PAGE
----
"The Blue Lagoon" Filming Uncovered A New Animal Species

Actors Christopher Atkins and Brooke Shields in the 1980 film “The Blue Lagoon,” directed by Randal Kleiser. (Bettmann/Getty Images)

You probably remember the 1980 movie The Blue Lagoon, which starred then-14-year-old Brooke Shields and 18-year-old Christopher Adkins as scantily clad castaways on a deserted tropical island. The film, with its gratuitous teen nudity and bewildering sex scenes, was generally panned by critics and even earned Shields a Razzie Award for Worst Actress, but it did receive an Academy Award for Best Cinematography. It was that camera work that also proved to be noteworthy for wildlife biologists.

Filming The Blue Lagoon

The majority of The Blue Lagoon, which was based on a 1908 novel by Henry De Vere Stacpoole, was set on an island somewhere in the South Pacific. The movie's director, Randal Kleiser, selected the privately owned island Nanuya Levu in Fiji as the movie's filming location, and cinematographer Nestor Almendros beautifully captured the island's natural flora and fauna.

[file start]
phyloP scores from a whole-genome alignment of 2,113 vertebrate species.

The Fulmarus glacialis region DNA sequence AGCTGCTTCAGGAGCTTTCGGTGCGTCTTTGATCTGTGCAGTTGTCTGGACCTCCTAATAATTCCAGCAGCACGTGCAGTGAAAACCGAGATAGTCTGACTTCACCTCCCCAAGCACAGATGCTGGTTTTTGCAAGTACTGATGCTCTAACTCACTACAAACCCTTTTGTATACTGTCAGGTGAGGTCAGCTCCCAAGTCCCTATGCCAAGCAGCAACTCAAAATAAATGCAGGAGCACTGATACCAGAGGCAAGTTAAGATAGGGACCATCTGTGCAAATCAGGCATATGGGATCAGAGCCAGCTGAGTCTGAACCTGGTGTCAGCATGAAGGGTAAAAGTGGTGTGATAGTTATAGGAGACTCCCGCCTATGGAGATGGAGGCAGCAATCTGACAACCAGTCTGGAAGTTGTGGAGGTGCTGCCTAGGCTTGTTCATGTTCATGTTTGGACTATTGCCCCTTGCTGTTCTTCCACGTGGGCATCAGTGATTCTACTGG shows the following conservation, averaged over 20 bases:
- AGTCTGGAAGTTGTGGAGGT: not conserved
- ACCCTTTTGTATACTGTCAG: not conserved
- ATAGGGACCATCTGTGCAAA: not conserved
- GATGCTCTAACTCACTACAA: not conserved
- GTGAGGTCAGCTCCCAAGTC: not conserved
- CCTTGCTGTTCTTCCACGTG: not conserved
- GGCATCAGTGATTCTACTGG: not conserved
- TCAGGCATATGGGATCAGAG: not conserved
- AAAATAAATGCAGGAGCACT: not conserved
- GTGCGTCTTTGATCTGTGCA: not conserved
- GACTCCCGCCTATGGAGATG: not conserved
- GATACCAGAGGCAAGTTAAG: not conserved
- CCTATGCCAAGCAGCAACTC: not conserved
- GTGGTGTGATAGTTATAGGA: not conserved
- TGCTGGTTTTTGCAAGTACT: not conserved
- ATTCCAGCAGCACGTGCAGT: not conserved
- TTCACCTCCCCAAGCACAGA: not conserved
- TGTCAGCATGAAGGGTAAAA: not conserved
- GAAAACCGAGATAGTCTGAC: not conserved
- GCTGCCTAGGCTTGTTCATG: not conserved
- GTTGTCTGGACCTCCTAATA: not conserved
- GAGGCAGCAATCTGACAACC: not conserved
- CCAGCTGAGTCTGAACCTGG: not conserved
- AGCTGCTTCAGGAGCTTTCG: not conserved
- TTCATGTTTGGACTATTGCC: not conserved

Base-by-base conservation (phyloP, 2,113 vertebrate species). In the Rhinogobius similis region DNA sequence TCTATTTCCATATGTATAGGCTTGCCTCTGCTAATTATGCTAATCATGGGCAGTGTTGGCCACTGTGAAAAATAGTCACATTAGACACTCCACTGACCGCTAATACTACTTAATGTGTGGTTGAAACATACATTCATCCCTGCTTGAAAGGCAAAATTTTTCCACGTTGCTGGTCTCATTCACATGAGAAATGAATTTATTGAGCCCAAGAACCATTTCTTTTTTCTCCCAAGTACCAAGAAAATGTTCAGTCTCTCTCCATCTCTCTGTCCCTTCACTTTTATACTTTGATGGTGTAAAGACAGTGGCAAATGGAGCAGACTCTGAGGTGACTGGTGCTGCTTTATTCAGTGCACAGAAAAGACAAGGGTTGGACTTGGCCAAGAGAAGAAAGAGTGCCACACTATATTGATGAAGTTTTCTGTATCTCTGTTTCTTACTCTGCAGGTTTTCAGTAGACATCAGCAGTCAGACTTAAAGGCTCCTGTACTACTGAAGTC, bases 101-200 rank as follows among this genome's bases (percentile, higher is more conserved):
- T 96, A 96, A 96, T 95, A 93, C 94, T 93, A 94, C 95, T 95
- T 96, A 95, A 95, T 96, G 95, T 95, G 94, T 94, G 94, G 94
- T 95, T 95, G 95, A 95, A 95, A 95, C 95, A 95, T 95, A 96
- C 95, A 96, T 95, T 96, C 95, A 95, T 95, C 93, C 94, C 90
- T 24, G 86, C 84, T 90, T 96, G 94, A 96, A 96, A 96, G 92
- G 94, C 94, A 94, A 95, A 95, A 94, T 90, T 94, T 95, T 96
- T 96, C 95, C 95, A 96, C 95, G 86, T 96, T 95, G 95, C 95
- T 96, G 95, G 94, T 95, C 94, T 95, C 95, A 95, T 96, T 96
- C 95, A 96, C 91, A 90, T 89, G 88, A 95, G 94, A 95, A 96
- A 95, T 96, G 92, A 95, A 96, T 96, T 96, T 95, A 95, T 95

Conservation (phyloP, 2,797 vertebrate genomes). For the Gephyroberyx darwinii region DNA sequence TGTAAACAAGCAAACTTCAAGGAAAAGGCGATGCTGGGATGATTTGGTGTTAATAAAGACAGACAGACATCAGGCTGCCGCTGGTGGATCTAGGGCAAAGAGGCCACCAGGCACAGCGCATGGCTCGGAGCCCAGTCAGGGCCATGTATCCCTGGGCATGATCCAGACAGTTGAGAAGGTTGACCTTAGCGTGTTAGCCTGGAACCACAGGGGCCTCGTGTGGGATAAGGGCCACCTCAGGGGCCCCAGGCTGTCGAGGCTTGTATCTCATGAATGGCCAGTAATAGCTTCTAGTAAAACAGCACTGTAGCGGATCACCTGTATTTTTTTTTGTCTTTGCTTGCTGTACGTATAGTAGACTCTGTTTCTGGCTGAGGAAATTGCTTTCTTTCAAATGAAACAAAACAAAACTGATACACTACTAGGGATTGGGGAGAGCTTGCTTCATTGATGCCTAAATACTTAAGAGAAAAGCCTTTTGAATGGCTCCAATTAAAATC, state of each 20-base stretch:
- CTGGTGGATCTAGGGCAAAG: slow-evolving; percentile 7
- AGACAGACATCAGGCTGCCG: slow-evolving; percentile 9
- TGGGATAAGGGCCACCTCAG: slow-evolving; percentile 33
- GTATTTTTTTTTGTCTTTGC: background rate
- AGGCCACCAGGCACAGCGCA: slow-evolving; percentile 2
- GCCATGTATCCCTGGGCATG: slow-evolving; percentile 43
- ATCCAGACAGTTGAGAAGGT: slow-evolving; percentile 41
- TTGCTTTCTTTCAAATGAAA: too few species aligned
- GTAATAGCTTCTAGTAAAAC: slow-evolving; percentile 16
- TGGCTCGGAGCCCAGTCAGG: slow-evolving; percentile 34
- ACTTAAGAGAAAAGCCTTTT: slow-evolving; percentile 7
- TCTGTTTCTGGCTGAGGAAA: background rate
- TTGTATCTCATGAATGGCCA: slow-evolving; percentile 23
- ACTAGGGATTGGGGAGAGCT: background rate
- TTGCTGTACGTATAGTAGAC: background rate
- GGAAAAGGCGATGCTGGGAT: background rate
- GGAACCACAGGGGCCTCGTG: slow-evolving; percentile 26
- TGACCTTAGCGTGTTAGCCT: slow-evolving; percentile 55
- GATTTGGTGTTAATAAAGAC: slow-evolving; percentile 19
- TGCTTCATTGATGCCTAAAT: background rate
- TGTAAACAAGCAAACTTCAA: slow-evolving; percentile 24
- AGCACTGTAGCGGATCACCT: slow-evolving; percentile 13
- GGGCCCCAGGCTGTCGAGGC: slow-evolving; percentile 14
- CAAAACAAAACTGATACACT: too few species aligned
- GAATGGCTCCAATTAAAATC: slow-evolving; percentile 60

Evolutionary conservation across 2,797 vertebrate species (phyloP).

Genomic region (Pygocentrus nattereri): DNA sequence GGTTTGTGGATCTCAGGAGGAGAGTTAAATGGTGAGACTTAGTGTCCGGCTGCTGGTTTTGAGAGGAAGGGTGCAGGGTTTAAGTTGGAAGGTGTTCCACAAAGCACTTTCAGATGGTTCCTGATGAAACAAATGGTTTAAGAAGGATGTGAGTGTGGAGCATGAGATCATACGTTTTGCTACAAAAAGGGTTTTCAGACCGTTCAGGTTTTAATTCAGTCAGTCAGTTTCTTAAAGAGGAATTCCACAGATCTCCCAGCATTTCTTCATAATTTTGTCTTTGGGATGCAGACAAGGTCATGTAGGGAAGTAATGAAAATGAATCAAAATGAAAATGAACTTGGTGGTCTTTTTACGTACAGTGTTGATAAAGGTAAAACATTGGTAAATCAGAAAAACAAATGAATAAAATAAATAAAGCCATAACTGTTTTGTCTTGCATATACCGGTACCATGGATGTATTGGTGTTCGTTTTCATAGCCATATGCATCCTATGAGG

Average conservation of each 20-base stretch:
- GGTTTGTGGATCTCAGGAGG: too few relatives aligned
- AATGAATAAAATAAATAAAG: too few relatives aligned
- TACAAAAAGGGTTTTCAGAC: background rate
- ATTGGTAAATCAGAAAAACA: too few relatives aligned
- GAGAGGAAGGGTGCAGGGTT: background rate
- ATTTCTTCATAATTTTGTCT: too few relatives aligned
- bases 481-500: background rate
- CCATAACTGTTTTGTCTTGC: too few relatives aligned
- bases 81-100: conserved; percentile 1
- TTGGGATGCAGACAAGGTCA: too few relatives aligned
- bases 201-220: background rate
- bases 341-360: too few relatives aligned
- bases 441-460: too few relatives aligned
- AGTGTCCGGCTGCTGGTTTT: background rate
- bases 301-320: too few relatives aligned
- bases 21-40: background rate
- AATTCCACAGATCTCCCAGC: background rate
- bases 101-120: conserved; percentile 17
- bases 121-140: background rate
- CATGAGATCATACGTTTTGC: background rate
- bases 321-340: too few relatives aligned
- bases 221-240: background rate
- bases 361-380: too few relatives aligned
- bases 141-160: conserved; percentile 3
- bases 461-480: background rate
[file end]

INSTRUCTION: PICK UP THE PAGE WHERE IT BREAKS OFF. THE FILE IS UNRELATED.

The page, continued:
University of the South Pacific, Emalus (Port Vila) Campus, Port Vila, Vanuatu. (Torbenbrinker/Wikimedia Commons)

Dr. John Gibbons

When The Blue Lagoon hit theaters in 1980, people flocked to see it despite dismal reviews, including Dr. John Gibbons, a herpetologist from the University of the South Pacific. Dr. Gibbons paid particular attention to the lizards and iguana shown in the movie, especially one species of iguana that was shown repeatedly throughout the film and Dr. Gibbons had never seen before. He decided to travel to Nanuya Levu to see the creature for himself.

Fijian crested iguana on a branch at Taronga Zoo. (Pelagic/Wikimedia Commons)

The Fiji Crested Iguana

As Dr. Gibbons suspected, this was a previously unknown species of iguana, since named Brachylophus vitiensis or the Fiji crested iguana. Over the course of his research, which he published in 1981, Dr. Gibbons learned the Fiji crested iguana could be found on 14 of the islands in the northwestern Fiji archipelago, where dry forests, the preferred habitat of the species, were plentiful. Today, however, nearly the entire remaining population of Fiji crested iguanas, which have become endangered, now live on just one island, Yadua Taba, where a protected sanctuary has been established.

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